Vaporisation and how to avoid it
25th June, 2009
It sounds a lot like something out of sci fi movie but 'Vaporisation' could happen to you! Don't despair, RMIT's Entrepreneur in Residence, Marcus Powe is back with some tips on how to avoid 2009's most terrifying outcome:
In last month’s post I introduced a tool that entrepreneurs use with great effect – environmental forces. I wonder how many of you have considered the opportunities that exist for great design: right now.
The second tool that will assist you is called the industry critical success factor. Simply put, these are requirements or factors that you need to fulfill completely. Given that many businesses are literally vaporising before our eyes, those that remain have been able to fulfill these factors. The first factor is the ability to comply. This means being able to meet all the rules and regulations that impact on either the individual or business in design. Classic, and dare I say boring, examples are forgetting or leaving the paperwork, the taxation, the employment, bills and their payments, even collecting money because they all they get in the way of good design! The quickest way to make any money is to have excellent administration, not just good administration but excellent administration.
The second factor is to create value. Many think that value refers to economic value. Most entrepreneurs I work with create intangible value. This is value that literally sticks in the clients minds. This is value that grows sales and builds a brand. I wonder how many designers concentrate on intangible value. The third factor concerns leading or following a trend. Many think that clients and the community look for the ‘latest’. In fact it appears that only 2.5% of the population truly embrace the new, then a group of approximately 13.5% will wait until the ‘new’ becomes acceptable and then the majority of the population (70%) will embrace the new, which by then is quite old! It is little wonder that designers who introduce the new frighten so many and there is such ferocious competition for such a small percentage of the population who ‘get’ good design.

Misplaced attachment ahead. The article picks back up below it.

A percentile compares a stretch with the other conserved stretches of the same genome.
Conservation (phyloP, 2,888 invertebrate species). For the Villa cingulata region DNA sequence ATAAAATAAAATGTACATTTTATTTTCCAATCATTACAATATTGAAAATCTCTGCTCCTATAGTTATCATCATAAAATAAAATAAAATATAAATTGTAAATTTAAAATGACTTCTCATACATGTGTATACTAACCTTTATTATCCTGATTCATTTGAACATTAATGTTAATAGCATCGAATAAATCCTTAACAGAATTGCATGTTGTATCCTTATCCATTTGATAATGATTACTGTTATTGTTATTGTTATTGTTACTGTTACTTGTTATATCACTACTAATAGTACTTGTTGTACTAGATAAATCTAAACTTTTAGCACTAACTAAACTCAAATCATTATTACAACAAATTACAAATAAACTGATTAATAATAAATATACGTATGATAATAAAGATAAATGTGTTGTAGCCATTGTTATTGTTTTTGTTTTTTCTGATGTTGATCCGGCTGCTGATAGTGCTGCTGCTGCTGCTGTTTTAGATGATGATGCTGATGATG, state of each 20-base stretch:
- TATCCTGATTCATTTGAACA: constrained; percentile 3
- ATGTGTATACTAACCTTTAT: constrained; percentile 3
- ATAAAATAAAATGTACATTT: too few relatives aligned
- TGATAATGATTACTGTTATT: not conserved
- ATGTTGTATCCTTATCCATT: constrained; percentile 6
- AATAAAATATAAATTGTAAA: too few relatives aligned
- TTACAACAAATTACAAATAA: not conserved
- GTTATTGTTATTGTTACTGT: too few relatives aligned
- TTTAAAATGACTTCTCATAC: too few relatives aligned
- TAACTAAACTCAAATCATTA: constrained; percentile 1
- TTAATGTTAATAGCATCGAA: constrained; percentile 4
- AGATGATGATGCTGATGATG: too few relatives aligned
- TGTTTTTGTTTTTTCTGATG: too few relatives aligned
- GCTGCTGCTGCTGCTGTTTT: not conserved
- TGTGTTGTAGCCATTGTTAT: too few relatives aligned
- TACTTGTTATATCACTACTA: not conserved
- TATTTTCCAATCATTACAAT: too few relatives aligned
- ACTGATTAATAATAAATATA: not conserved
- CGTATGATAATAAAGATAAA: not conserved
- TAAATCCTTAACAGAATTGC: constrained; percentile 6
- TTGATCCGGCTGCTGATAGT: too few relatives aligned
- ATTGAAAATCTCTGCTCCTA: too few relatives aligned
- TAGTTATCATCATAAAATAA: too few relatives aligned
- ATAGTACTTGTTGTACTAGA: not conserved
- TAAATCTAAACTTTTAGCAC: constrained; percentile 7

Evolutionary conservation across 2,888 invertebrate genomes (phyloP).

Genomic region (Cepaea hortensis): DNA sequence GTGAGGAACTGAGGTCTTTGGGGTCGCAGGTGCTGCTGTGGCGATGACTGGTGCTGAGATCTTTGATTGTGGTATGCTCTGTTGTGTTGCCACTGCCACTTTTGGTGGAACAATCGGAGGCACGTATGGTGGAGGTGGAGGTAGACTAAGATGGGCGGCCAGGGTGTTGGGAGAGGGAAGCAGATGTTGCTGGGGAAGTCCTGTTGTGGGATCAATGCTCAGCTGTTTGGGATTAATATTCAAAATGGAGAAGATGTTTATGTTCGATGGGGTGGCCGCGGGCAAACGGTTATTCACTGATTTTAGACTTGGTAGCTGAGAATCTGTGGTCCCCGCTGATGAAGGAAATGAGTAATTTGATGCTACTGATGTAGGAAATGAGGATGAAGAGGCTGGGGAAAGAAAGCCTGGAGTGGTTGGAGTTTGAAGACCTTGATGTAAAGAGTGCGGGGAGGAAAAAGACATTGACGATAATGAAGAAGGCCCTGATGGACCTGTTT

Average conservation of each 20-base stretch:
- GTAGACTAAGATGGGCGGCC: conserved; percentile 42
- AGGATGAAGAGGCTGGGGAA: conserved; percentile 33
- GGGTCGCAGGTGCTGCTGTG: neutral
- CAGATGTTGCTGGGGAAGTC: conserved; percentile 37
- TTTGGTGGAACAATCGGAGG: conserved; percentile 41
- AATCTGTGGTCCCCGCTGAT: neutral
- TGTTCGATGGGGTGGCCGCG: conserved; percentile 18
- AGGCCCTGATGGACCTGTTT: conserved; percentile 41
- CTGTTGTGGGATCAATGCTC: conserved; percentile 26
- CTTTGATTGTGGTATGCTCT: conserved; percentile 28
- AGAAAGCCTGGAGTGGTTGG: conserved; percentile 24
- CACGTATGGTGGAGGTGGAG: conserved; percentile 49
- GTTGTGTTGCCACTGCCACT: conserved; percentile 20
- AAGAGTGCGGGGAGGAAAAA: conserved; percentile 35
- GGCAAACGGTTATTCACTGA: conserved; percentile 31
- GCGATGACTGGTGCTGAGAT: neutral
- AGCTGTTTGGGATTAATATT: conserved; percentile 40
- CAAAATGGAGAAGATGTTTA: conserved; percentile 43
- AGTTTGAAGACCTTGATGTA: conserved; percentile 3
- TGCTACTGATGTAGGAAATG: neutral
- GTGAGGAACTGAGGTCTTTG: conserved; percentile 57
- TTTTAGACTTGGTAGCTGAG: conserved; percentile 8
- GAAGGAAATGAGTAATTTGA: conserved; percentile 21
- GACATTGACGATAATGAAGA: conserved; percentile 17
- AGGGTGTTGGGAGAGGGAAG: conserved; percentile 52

The challenge (financially) appears to cater for the majority while searching for those who appreciate design, if the reverse is pursued then vaporisation may occur...
Marcus is the Entrepreneur in Residence at RMIT University where he works with staff and students to refine and develop their ideas and business opportunities. In 2008, Australia’s Business/Higher Education Round Table recognised Marcus’ contribution with the award for Australia’s Best Entrepreneurial Educator.
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